ISSUE #1: Closed, closed, closed.
Many of the attractions in Taman Negara were closed when we were there, including:
- Canopy walkway – only half of it was open. We managed to walk the first half, but had to go out through the first exit as the second half of the walkway was closed for maintenance.
- Trek up to Bukit Terasek was closed – and strangely, even the guides themselves didn’t know this. The closure for the canopy walkway’s second phase was quite clearly displayed at the entrance of the canopy walkway; but for the Bukit Terasek trail, there was no notice until the intersection of the hiking treks. Our guide had brought us all the way until we suddenly came to an intersection where all the turn-offs were roped off; we had to go back down the way we came.
- Ear Caves had been closed since July 2010, according to a sign we saw. This is due to some compromise in its safety structure.
ISSUE #2: Orang Asli up for the gawking.
It made me sad, really. As part of the tourist attaction, we had the opportunity to visit one of the many Orang Asli settlements along the big river. The village we visited had about 8-9 families. While we were there, the strongman of the village demonstrated how he generated fire from scratch, and how he created darts to be used in the blowpipes.
That’s all fine and well, but what I didn’t like was how the families and their houses were “put up for display” like animals in a zoo. Our guide happily told us that the people in this village did not know how to read and write, and will not learn how to. It is obvious that the Orang Asli and their culture were being preserved, but at the same time, they were not given access to education and modern conveniences.
And as part of the “tourist attraction”, we were told that we can take photographs… and I wondered how these people could put up with strangers coming to their village on a daily basis, randomly taking photographs of them and their homes? At least my friend asked politely before she took their photos, but some of the university students who were in our group merely barged into some of the homes and started snapping without so much as a how-do-you-do.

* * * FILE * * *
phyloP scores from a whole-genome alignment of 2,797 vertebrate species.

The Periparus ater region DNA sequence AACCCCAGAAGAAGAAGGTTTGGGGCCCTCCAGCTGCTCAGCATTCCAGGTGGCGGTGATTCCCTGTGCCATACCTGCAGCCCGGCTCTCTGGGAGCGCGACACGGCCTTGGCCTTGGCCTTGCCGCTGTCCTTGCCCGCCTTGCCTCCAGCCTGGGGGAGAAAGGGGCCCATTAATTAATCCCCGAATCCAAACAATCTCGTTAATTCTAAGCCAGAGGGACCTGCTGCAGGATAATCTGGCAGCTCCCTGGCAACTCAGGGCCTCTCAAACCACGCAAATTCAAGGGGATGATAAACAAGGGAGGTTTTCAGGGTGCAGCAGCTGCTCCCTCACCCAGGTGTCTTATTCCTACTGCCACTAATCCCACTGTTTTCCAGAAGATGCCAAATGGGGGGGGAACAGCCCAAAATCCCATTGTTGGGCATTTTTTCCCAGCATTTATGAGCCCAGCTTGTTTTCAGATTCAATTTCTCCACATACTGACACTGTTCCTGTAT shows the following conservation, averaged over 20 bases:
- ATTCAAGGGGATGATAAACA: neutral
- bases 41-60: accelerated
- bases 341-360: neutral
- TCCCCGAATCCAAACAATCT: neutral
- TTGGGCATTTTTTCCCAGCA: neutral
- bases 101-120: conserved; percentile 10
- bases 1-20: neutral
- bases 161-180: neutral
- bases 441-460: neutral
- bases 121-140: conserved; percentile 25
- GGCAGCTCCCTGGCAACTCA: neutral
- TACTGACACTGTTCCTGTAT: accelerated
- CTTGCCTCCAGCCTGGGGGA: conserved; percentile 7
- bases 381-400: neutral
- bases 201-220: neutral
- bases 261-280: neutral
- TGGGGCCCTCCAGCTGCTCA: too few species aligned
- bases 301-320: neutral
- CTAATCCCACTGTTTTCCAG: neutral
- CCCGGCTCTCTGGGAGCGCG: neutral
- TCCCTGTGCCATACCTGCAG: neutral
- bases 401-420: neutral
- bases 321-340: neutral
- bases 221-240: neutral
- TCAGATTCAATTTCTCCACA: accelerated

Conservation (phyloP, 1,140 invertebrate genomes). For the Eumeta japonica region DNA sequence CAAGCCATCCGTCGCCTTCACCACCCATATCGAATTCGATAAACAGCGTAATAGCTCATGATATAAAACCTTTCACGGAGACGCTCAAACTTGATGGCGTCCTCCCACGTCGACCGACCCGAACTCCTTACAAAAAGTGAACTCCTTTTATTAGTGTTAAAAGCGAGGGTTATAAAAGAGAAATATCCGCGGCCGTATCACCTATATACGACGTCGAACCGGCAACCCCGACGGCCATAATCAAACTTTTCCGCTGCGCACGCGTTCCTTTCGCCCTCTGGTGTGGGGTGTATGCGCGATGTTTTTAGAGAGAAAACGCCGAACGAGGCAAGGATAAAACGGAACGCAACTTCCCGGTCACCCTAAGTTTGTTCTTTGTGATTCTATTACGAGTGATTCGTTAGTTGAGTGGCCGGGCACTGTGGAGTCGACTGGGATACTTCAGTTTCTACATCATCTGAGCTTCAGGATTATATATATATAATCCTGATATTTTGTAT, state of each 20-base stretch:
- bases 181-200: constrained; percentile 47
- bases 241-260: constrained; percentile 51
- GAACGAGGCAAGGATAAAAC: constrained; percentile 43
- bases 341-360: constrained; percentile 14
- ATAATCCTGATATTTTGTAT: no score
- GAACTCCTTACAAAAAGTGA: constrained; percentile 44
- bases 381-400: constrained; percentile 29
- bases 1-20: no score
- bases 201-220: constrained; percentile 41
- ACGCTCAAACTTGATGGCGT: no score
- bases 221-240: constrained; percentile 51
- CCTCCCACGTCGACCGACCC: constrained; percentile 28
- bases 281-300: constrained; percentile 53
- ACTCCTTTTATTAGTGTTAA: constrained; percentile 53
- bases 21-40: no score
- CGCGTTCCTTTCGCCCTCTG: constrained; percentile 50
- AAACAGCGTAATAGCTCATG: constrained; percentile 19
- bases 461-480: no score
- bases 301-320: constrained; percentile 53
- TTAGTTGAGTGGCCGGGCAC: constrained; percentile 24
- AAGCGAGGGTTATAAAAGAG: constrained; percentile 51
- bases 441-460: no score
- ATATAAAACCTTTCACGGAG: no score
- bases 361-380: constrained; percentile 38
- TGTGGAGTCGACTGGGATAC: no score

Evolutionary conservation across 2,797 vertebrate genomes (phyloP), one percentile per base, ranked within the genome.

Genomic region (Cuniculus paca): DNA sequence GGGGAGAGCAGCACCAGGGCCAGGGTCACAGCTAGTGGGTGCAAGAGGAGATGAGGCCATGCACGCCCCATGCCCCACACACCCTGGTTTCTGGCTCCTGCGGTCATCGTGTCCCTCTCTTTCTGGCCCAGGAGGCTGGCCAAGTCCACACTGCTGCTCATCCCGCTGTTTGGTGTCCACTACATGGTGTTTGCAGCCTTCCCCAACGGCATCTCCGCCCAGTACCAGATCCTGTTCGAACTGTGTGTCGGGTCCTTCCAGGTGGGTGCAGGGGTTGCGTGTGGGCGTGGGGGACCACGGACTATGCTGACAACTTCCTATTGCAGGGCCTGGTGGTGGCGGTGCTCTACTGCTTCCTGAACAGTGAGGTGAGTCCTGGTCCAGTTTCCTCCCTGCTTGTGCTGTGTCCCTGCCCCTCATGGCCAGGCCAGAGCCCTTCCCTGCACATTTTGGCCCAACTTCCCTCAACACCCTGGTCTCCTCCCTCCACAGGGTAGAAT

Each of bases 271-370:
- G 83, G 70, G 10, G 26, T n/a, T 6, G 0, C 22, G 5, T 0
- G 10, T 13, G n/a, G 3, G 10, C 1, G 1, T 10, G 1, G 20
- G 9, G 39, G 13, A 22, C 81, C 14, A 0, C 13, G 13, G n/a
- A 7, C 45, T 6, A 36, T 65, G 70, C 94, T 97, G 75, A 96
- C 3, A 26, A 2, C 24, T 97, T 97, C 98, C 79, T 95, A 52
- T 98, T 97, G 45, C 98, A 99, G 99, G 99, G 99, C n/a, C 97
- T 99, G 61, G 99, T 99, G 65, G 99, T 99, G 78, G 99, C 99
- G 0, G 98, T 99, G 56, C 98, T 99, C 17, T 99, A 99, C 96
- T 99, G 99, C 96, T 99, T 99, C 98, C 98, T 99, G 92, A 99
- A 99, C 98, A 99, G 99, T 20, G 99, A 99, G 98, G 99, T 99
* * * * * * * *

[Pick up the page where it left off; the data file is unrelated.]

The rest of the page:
The Orang Asli were obviously well taken care of in exchange for this intrusion into their lives – many of them wore donated clothes, and I saw many food packets that ha been purchased from supermarkets, still in their plastic packaging.
Seeing the Orang Asli did make me ponder though… many of them will not know of or have the opportunity to experience electronic gadgets like our smartphones, GPS and laptop computers, or even of conveniences like modern plumbing, fast food delivery and electricity, but does that mean they are necessarily worse off than us? After al, that probably means they will never need to suffer from work stress, mortgages, financial crises, and modern life-induced diseases such as cancer, heart diseases, and diabeters. I’m not saying they won’t ever suffer from diseases, but the major contributing factor for a lot of the diseases we suffer from nowadays is due to our modern lifestyle, and since they don’t live a modern lifestyle, their chances of contracting these diseases are significantly less. The other diseases they could contract from their living arrangements – now that’s a different matter altogether.
What I mean is that sometimes we may think that denying them the chance to live in our modern world would be a bad thing – but is it, necessarily? After all, now they don’t have to worry about putting food on the table, or medical bills, or … well, money. Perhaps they’re really better off than us.
That’s still not a lifestyle I’d choose though. I’d miss playing Plants vs Zombies on my iPhone.
Next up: The Ugly!